Resources by Scott M. Barrett
|Virginia Logger Safety Checklist Booklet||Mar 23, 2018||3108-1592 (CNRE-10NP)|
|Guide to Threatened and Endangered Species on Private Lands In Virginia||Oct 5, 2010||420-039|
|Skidder Safety and Efficiency: A Discussion Leader's Guide||May 26, 2009||420-122|
|Safe and Efficient Practices for Trucking Unmanufactured Forest Products||
The transportation of unmanufactured forest products is an important component of any timber harvesting system. In the southeastern United States, approximately 90 percent of the wood delivered to mills is transported by truck.
|May 8, 2009||420-310|
|Consider Logging Residue Needs for BMP Implementation When Harvesting Biomass for Energy||
Utilization of woody biomass for energy has increased substantially in Virginia. While there are a number of definitions for biomass, woody biomass from forest harvesting operations typically refers to logging residues such as limbs, tops, and other unmerchantable material that would otherwise be left behind on-site after the logging operation is complete. Logging residues are typically chipped and then transported to facilities where they are used for fuel. Biomass harvesting in Virginia most commonly occurs on integrated harvesting operations where roundwood and biomass are harvested and utilized at the same time in a single operation.
|Aug 7, 2014||ANR-108NP|
|Effectiveness of Skid Trail Closure Techniques. Forest Operations Research Highlights||Aug 7, 2014||ANR-109NP|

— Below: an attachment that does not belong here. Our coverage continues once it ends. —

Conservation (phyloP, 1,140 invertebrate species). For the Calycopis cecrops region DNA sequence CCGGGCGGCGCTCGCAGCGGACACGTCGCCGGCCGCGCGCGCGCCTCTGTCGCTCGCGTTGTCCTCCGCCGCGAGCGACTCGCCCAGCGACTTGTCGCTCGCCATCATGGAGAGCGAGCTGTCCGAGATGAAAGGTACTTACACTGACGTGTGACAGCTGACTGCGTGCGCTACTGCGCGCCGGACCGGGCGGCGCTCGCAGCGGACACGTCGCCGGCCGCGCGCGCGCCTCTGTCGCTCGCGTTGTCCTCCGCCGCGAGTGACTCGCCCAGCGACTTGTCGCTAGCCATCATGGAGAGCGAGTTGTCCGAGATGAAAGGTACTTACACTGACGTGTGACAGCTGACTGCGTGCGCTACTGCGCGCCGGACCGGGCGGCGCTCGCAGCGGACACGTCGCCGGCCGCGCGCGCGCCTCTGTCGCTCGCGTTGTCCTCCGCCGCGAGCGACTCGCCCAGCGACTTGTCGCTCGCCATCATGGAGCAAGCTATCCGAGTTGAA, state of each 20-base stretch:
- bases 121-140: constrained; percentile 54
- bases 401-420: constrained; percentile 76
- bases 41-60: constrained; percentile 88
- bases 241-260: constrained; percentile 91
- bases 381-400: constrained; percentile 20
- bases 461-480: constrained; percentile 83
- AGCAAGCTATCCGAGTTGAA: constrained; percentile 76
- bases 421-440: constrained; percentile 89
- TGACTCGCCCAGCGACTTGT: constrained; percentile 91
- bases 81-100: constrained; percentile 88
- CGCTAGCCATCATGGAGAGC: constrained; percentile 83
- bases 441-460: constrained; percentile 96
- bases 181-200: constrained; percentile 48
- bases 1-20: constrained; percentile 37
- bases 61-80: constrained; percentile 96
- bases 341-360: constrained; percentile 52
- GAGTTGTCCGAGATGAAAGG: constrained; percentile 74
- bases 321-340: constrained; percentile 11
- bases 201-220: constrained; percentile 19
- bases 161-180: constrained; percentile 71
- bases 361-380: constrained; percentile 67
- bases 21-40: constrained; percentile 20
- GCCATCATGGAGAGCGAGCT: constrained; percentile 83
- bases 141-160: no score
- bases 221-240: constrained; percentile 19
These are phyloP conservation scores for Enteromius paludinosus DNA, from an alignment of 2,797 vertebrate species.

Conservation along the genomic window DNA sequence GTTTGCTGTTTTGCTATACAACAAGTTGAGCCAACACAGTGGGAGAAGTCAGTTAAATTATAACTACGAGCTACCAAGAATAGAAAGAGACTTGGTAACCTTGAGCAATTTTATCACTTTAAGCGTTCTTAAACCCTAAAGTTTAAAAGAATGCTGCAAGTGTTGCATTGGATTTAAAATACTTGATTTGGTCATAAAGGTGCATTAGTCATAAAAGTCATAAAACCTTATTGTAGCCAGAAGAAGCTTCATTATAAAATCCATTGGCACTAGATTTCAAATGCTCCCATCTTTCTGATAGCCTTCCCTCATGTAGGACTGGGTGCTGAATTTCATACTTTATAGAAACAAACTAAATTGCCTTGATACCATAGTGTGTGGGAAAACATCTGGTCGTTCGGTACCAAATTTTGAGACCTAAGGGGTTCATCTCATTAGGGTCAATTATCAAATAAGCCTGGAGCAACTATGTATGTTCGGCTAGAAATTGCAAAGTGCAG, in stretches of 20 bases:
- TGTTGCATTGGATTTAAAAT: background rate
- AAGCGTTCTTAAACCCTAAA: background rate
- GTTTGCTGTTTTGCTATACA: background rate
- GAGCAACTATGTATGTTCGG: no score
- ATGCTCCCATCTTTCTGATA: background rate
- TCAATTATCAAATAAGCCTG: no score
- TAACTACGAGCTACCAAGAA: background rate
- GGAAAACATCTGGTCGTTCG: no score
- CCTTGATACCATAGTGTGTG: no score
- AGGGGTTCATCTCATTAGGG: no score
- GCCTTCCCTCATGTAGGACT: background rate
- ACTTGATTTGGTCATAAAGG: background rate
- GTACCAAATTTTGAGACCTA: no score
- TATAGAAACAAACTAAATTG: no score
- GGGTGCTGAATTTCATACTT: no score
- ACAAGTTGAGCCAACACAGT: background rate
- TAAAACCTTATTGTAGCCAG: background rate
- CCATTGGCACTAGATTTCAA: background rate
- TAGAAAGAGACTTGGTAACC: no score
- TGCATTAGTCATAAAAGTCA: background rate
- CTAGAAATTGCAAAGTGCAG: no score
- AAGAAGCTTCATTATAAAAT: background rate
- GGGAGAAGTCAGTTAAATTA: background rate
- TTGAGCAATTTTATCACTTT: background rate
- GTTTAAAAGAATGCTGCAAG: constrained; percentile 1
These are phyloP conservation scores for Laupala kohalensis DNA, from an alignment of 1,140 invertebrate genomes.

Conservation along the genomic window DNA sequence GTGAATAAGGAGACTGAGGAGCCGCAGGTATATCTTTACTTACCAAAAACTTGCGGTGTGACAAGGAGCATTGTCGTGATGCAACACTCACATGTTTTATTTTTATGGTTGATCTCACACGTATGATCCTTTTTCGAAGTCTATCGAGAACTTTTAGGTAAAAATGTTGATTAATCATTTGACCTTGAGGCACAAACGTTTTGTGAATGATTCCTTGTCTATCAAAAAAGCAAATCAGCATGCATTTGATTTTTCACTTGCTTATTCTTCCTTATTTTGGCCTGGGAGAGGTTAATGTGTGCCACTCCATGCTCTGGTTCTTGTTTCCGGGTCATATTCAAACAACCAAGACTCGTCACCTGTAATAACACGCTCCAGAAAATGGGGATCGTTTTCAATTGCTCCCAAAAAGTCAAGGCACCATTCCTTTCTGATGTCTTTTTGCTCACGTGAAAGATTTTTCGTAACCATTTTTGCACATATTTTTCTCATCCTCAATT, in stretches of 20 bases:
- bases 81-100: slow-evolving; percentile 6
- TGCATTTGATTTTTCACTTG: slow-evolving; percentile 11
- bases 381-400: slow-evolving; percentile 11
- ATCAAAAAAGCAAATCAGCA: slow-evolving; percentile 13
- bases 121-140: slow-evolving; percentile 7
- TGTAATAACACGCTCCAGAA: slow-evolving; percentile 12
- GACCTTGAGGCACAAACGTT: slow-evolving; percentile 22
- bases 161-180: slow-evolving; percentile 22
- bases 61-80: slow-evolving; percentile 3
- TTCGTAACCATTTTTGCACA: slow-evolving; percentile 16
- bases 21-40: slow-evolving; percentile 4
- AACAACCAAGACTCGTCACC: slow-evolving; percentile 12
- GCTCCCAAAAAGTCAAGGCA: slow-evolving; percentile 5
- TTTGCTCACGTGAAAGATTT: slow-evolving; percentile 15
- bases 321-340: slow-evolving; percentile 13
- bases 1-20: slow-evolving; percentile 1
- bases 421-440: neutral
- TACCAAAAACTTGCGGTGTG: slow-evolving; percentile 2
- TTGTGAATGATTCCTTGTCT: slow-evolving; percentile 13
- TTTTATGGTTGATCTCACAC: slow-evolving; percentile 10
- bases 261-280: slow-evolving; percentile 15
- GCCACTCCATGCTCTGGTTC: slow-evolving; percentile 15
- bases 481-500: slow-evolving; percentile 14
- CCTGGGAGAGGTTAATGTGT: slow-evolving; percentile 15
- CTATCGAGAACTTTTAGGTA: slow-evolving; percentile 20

|Effectiveness of Temporary Stream Crossing Closure Techniques Forest Operations Research Highlights||
Protection of water quality is a critical component of forest harvesting operations. Virginia’s silvicultural water quality law (§10.1-1181.1 through 10.1-1181.7) prohibits excessive sedimentation of streams as a result of silvicultural operations. Virginia’s logging businesses invest substantial resources implementing BMPs to protect water quality. The Virginia Department of Forestry (VDOF) is responsible for enforcing this law and inspects all logging operations to ensure protection of water quality.
|Aug 8, 2014||ANR-110NP|
|Rare Forested Natural Communities in Virginia||Apr 3, 2017||ANR-260NP|
|Regional Forest Harvest Characteristics across Virginia||Apr 27, 2017||ANR-264NP|
|Slash Application Cost Estimates for Skid Trail Closure in the Virginia Piedmont||
Best management practices (BMPs) were developed after the passage of the Federal Water Pollution Control Act of 1972 to mitigate pollutants and sediment from entering streams. Forest operations are a potential source of sediment to streams surrounding harvest areas. Specifically, roads, skid trails, landings, and stream crossings can cause accelerated erosion due to the soil disturbance caused by logging equipment and exposure of bare soil (Appelboom et al. 2002). Soil erosion can result in decreased productivity, degraded water quality, and increased costs associated with state and federal environmental regulations.
|Jul 11, 2017||ANR-273NP|
|Forest Harvesting in Virginia, Characteristics of Virginia’s Logging Operations||Feb 10, 2012||ANR-5|
|To Certify or Not? An Important Question for Virginia’s Family Forest Owners||
Family forest owners ask themselves many questions about their properties, such as if and when to cut timber, what types of wildlife to manage for, how to control exotic invasive species, and how to protect water quality. An increasingly common question that forest owners ask is whether they should certify their forests. This publication can help forest owners determine if certification is an appropriate option. It defines certification, as well as its benefits and costs, and describes three common certification programs in Virginia. It also covers how family forest owners can begin the certification process, lists sources of additional information, and answers frequently asked questions.
|Sep 9, 2013||ANR-50P|
|The Role of Logging Business Owners in Forest Certification||May 22, 2013||ANR-51NP|